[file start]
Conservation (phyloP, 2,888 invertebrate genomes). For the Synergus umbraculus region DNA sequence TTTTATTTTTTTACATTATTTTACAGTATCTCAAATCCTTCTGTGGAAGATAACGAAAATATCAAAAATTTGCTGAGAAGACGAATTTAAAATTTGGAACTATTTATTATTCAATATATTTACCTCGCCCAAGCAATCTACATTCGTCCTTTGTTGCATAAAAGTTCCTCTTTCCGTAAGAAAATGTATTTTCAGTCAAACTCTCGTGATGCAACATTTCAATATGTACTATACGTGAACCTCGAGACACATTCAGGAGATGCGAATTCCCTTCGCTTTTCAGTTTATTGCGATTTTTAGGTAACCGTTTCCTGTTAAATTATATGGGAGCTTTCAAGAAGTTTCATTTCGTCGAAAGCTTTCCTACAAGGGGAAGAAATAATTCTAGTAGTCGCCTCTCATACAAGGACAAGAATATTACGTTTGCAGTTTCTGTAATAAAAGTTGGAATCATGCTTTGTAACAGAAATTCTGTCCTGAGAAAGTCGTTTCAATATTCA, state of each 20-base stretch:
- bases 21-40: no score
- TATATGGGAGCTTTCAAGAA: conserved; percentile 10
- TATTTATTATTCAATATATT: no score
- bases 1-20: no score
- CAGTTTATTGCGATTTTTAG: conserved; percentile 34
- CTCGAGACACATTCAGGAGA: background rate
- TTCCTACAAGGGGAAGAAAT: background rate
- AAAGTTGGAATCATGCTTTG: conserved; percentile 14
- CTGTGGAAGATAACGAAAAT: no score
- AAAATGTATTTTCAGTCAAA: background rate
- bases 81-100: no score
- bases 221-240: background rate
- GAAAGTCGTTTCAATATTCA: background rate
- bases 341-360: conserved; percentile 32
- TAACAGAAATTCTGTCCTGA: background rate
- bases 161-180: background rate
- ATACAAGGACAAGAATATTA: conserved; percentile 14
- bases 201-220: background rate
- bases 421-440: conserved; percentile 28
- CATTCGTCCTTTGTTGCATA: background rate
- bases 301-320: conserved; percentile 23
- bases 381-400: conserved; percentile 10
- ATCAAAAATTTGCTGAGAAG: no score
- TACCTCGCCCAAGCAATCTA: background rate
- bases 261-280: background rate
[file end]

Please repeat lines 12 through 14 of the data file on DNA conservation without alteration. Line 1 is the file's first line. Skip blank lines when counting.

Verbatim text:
- bases 81-100: no score
- bases 221-240: background rate
- GAAAGTCGTTTCAATATTCA: background rate